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Tracking down CPU spikes using process explorer and DMVs

What is it about 4:45 pm on a Friday afternoon that makes CPUs spike, drives crash, databases corrupt? I wish I knew but I don’t. I do know that I have been on the receiving end a few times. Just shutting down the last applications when a call or a page comes in. Next minute you’re phoning home and dinner’s in the warmer.

On one such Friday afternoon, in the not too distant past, one of the DBA team noticed that CPU was running hot on our main production server. I could see from looking at task manager on the server that the SQL process was responsible for the CPU usage. But this is a busy OLTP production server and I needed to isolate the process or processes responsible. Looking at sys.sysprocesses it wasn’t immediately obvious what session could be responsible.

Next step was to run process explorer on the server to narrow down which CPU’s were spiking. If you haven’t already discovered it, process explorer is a great free lightweight diagnostic tool from the sys internals team. The executable can be downloaded and run without any installation.

http://technet.microsoft.com/en-us/sysinternals/bb896653.aspx

Open process explorer and click on one of the small graphs near the top to get a detailed view.

procexp1

 

Tick the “Show one graph per CPU” option.

procexp2

 

Hovering over the individual graphs will give the CPU id.

procexp3

Note: The screenshots above are not from the actual issue. At the time I was too busy trying to fix the problem to take screenshots for later use ??

Using process explorer this way I found that CPU usage was jumping up and down but there were two CPUs that were sitting at 100% consistently. Armed with the ids I hit SQL Server and some DMVs.

Using sys.dm_os_schedulers with the ids of the two rogue CPUs gave me the scheduler addresses.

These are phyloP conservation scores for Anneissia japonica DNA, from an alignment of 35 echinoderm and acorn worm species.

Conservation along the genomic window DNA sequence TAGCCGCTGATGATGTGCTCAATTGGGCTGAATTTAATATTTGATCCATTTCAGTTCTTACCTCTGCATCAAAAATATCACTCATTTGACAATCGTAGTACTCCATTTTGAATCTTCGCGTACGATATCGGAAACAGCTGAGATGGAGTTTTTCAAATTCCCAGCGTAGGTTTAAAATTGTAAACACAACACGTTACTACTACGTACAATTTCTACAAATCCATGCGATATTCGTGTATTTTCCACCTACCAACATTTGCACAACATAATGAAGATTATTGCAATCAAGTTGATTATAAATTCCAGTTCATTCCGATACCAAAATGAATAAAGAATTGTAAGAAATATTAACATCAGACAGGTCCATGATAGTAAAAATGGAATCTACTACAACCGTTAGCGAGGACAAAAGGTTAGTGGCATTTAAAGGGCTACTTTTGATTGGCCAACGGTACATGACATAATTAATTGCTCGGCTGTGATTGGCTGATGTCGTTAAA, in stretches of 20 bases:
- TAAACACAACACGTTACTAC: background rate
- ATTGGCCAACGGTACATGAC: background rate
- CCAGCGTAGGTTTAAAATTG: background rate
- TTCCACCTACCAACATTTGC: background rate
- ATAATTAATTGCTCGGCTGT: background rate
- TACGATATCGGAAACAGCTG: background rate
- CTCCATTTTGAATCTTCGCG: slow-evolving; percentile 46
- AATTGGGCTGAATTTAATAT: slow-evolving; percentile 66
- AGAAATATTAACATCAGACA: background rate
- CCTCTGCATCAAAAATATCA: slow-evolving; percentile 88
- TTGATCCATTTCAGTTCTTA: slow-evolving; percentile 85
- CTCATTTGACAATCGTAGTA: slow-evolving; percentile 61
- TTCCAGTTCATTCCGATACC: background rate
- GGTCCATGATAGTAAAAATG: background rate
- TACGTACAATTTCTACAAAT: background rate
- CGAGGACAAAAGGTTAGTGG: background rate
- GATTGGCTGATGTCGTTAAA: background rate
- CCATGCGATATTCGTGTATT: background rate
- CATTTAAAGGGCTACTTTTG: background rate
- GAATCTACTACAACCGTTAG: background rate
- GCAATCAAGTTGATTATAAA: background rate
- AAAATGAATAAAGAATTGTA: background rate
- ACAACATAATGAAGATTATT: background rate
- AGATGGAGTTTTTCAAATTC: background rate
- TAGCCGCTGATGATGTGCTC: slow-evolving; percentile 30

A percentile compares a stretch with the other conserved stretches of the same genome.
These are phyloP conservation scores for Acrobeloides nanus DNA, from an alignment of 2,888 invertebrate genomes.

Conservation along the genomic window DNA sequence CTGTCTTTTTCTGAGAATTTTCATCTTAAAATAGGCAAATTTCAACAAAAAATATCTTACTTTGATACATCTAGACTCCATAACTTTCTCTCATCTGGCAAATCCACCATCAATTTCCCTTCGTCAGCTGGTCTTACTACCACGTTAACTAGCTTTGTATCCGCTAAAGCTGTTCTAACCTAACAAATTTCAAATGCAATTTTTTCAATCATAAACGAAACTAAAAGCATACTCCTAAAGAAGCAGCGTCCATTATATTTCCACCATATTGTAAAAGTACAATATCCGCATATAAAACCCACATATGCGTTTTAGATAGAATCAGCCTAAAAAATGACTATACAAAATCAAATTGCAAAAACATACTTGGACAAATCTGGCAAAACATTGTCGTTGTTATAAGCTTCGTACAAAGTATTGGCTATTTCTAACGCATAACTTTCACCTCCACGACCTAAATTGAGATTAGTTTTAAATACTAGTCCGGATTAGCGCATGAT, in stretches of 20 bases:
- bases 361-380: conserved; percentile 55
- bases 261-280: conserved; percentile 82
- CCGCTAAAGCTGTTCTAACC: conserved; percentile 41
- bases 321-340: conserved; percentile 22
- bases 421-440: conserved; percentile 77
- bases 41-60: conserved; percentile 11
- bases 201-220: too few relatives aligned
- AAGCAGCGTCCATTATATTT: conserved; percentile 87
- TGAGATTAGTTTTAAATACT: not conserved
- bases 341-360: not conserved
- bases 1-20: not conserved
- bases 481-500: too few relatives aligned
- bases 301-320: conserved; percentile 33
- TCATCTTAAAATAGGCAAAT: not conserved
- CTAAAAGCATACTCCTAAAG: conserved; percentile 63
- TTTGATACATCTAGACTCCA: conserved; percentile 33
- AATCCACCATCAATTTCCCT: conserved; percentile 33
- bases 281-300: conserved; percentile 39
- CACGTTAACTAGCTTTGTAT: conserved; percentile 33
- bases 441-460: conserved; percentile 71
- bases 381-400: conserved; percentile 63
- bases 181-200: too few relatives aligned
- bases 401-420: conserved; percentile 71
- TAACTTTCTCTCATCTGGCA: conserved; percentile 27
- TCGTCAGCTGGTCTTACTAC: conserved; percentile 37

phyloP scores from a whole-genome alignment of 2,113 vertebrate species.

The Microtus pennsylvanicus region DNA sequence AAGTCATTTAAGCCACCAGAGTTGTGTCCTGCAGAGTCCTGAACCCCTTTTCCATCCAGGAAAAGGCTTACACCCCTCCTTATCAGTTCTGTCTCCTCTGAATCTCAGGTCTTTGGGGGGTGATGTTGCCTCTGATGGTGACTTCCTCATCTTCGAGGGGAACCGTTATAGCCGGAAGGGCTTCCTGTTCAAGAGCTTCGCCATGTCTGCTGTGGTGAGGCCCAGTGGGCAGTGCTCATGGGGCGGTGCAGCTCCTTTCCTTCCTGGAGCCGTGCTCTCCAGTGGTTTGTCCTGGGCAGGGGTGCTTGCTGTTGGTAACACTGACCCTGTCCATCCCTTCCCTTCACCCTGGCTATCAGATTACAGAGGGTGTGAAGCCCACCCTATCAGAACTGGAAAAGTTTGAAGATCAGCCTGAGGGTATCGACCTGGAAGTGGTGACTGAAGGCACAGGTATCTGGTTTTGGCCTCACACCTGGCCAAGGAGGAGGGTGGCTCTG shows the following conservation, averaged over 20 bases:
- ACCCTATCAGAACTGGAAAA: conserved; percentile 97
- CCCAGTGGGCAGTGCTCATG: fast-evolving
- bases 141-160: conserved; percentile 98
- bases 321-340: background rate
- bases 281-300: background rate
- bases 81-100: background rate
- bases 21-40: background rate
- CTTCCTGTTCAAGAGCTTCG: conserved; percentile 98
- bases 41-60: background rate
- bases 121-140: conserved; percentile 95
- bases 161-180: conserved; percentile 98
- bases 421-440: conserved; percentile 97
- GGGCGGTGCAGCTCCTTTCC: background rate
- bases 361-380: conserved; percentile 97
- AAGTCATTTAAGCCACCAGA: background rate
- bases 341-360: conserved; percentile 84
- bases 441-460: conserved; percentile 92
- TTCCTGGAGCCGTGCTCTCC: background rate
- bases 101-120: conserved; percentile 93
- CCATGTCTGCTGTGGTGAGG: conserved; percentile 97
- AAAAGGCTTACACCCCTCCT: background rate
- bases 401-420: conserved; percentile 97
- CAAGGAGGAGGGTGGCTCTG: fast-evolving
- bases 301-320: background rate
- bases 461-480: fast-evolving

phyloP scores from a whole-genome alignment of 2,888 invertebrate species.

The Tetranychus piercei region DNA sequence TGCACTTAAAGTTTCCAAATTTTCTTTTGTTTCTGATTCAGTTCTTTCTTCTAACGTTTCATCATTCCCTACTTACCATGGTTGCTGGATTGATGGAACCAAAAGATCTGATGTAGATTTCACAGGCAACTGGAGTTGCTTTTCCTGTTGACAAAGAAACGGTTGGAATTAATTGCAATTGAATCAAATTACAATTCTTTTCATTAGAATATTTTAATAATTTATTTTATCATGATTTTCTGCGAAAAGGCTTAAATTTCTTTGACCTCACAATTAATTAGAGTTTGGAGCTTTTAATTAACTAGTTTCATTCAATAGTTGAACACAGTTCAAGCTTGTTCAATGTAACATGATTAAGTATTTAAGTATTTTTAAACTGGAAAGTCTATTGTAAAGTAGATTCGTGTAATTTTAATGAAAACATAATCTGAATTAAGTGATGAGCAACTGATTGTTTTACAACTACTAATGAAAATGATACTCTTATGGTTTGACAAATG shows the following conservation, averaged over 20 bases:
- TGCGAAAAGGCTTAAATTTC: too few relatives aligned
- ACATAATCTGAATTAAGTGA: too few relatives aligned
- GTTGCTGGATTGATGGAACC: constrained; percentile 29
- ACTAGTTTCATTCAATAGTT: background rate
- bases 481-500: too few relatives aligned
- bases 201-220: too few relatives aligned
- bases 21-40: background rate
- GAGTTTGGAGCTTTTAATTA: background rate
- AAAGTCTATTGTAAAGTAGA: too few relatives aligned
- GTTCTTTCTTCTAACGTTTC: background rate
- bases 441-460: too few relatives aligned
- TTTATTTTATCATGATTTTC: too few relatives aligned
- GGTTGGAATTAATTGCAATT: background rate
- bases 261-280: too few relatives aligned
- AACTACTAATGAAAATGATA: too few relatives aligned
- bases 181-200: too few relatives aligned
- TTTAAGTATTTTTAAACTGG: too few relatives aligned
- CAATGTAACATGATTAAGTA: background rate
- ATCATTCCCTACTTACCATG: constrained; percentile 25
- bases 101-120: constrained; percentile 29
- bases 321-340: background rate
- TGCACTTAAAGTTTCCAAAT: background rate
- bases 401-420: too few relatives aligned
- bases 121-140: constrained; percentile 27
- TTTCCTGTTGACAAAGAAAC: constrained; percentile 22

select scheduler_address from sys.dm_os_schedulers
where cpu_id in 
	([id1],[id2])

Putting the scheduler addresses into sys.dm_os_workers gave me task addresses.

select task_address from sys.dm_os_workers 
where scheduler_address in 
	([scheduler_address_1]
	,[scheduler_address_2])

And finally putting the task addresses into sys.dm_os_tasks gave me the session ids.

select session_id from sys.dm_os_tasks 
where task_address in 
	([task_address_1]
	,[task_address_2])

Or if you want to put it all together you get something like.

select
	s.cpu_id,
	w.[state],
	t.session_id 
from sys.dm_os_schedulers s
left join sys.dm_os_workers w
	on s.scheduler_address = w.scheduler_address
left join sys.dm_os_tasks t
	on w.task_address = t.task_address
where s.cpu_id in ([id1],[id2],...)
and w.[state] = 'RUNNING'

There’s a bunch of other columns that you might be interested in from these DMVs – but in my case I just wanted the session ids.

From there I could go back to sys.sysprocesses and see that in this case it was a system service broker process that was pegging the CPU. Restarting the service broker queue cleared the issue instantly.

ALTER QUEUE [my_queue]
WITH STATUS=OFF
 
ALTER QUEUE [my_queue]
WITH STATUS=ON

Ctrl-alt-geek

Matt Bowler is a DBA at Trade Me, and teaches database design and administration courses at the local institute of technology. A recent but avid discoverer of SQL Server, Matt is a regular contributor to forums at MSDN, Experts Exchange and SSC and he blogs at mattsql.wordpress.com.

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